Charities left in limbo as Stormont department suspends £3.6m grant scheme

The Department of Health has suspended a £3.6m funding scheme which hundreds of charities were depending on for their survival
The Department of Health has suspended a £3.6m funding scheme which hundreds of charities were depending on for their survival The Department of Health has suspended a £3.6m funding scheme which hundreds of charities were depending on for their survival

A £3.6 MILLION grant scheme for charities in the north has been suspended by the Department of Health - and no funding awarded - after an “unanticipated number of bids for more than £100,000”.

And a charity chief has branded the unexpected move as a “hammer blow” which will place a massive strain on organisations which are also facing cuts and redundancies because of the loss of European money.

The application process for the 2023/24 DoH core grant funding scheme ran last October and November, with a total of £3,615,000 being allocated.

But the health department's permanent secretary Peter May has just written to applicants to the scheme to inform them that the competition has been suspended with no funding awarded.

He cited the worsening budget situation and an unanticipated number of bids for more than £100,000, though he also indicated that 70 per cent of applications did not meet the standard required to be deemed eligible for assessment.

Many charities in Northern Ireland were depending on this funding for their very survival, and many were already moving on redundancies due to European Social Fund (ESF) money ending from March 31.

Valerie McConville, chief executive of CO3, which represents charity and voluntary sector leaders across the north, said her members are “aghast” at the decision, coming so late in the process and just days before the end of the financial year.

She said: “CO3 members have already been navigating the enormous difficulty resulting from the loss of ESF, with many forced to put staff on notice of redundancy as they await the outcome of the UK Shared Prosperity Fund competition.

“So this latest announcement from the Department of Health is a hammer blow to the sector, with dozens of charities now in turmoil as to how they will fund operations and keep going.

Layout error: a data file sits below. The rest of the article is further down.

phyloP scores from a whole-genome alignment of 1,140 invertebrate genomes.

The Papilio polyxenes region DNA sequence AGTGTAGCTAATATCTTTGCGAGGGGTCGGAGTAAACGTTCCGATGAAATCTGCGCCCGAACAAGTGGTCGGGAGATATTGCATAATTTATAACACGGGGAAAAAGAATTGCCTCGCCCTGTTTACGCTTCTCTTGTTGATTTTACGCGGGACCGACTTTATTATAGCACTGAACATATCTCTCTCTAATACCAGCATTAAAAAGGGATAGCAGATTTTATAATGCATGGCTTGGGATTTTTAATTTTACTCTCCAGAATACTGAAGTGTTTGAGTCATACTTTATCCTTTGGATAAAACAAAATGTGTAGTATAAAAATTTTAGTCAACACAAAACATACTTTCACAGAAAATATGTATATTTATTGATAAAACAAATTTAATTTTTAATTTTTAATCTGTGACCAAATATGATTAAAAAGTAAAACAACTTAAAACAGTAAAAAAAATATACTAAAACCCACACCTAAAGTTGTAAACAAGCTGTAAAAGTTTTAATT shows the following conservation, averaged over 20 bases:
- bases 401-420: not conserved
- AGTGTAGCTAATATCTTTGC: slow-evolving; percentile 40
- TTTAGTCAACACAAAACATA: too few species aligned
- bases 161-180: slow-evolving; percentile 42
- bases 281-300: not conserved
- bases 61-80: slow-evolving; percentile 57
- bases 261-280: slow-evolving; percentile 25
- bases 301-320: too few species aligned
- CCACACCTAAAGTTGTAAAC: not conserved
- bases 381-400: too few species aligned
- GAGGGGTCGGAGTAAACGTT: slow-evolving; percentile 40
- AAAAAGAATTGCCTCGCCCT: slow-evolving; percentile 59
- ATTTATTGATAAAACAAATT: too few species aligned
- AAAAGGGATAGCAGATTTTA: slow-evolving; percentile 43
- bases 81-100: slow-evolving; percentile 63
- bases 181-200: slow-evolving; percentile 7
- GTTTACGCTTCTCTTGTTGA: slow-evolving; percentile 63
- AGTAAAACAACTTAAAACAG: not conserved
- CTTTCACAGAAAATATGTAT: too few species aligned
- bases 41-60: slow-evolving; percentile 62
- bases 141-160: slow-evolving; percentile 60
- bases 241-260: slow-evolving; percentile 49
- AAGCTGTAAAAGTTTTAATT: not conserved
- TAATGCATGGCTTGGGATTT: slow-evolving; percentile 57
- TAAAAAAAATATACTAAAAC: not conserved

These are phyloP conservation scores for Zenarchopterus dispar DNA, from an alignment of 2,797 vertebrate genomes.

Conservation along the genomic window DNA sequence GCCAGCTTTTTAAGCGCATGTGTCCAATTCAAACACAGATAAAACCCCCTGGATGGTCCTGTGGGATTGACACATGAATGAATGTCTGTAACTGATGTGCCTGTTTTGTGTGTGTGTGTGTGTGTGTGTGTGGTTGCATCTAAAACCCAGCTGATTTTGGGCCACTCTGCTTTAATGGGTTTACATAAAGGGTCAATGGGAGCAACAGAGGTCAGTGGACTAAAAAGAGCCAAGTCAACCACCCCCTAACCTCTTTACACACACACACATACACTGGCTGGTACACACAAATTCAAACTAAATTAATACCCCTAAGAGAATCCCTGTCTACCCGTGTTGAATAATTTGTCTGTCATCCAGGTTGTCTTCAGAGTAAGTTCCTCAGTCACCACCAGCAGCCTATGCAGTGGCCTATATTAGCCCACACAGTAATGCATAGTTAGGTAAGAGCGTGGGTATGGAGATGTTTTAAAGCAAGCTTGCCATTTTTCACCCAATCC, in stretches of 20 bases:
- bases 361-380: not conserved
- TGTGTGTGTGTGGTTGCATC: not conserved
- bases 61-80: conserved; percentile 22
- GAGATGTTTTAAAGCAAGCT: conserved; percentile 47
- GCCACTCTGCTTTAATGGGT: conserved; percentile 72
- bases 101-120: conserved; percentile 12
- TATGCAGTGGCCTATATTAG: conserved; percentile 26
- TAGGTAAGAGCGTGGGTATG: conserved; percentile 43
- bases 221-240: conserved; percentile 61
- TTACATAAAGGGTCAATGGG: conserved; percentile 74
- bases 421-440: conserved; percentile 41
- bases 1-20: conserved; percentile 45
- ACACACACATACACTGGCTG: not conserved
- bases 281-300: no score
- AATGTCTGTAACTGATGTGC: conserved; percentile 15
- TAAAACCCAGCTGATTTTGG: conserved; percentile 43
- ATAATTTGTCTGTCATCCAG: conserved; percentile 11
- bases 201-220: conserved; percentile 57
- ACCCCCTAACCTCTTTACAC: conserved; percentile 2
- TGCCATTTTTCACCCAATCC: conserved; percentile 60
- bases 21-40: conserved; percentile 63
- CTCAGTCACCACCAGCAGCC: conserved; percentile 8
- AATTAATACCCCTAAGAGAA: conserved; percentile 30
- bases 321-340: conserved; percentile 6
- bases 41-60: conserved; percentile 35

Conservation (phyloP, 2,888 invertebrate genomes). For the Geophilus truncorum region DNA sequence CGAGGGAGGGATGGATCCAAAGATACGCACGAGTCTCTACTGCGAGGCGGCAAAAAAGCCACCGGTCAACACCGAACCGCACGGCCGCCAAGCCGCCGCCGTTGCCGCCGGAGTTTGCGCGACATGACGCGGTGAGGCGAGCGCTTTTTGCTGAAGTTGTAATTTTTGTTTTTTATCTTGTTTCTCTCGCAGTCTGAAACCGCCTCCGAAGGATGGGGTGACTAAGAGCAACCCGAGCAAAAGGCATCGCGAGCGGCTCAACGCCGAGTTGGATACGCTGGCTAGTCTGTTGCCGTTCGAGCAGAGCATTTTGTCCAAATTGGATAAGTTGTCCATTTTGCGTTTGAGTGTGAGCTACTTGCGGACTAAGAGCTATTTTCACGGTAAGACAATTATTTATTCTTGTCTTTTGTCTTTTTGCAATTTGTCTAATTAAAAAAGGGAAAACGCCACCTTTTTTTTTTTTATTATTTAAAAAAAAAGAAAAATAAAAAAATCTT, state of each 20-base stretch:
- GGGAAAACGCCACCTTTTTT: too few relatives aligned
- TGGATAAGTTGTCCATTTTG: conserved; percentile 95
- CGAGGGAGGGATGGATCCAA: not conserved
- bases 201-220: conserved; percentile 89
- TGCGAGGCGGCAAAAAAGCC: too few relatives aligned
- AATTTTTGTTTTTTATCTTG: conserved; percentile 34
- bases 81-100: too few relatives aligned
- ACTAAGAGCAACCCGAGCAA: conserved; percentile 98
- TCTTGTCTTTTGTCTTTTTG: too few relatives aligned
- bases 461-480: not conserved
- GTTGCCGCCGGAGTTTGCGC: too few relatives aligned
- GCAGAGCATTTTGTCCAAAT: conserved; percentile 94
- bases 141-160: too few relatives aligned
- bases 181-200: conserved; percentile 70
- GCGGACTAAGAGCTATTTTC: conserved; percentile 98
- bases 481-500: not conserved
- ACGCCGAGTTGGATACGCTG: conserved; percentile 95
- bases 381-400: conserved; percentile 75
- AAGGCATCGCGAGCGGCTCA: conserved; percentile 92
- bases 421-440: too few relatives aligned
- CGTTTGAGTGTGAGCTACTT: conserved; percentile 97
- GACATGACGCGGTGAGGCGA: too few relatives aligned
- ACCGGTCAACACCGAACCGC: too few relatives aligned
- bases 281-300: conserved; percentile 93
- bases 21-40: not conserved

“These charities are delivering essential services to many of the most vulnerable citizens in our communities, and it is unconscionable, in 2023, that they are now in the worst funding crisis imaginable.”

The letter from the Department of Health confirmed that current recipients of DoH core grants would continue to receive that funding for a further three months as current arrangement roll over.

The department then aims to launch a new funding competition in the autumn of 2023, leaving a huge gap between now and the opportunity to reapply.

Ms McConville added: “Our members been hugely let down by the fact that the competition will not proceed to outcome stage now, and the already overstretched chief executives and senior staff in charities will now have to reapply in the autumn against a new criteria – taking even more time and resource away from vital service delivery as they scramble to get sufficient funding to continue operations.

“The year-to-year, hand-to-mouth nature of how charities are funded in Northern Ireland has placed a massive strain on organisations who are now facing cuts and redundancies.

“The sector is losing capacity as charities are forced to make staff redundant, and this news has exacerbated an already dire situation.

“A mark of civilised society is how well we look after the most vulnerable people in our community.

“As capacity shrinks, how will charities continue to deliver better quality of life, economic, health and social outcomes for our vulnerable citizens? And if charities can no longer do this critical work, who will?”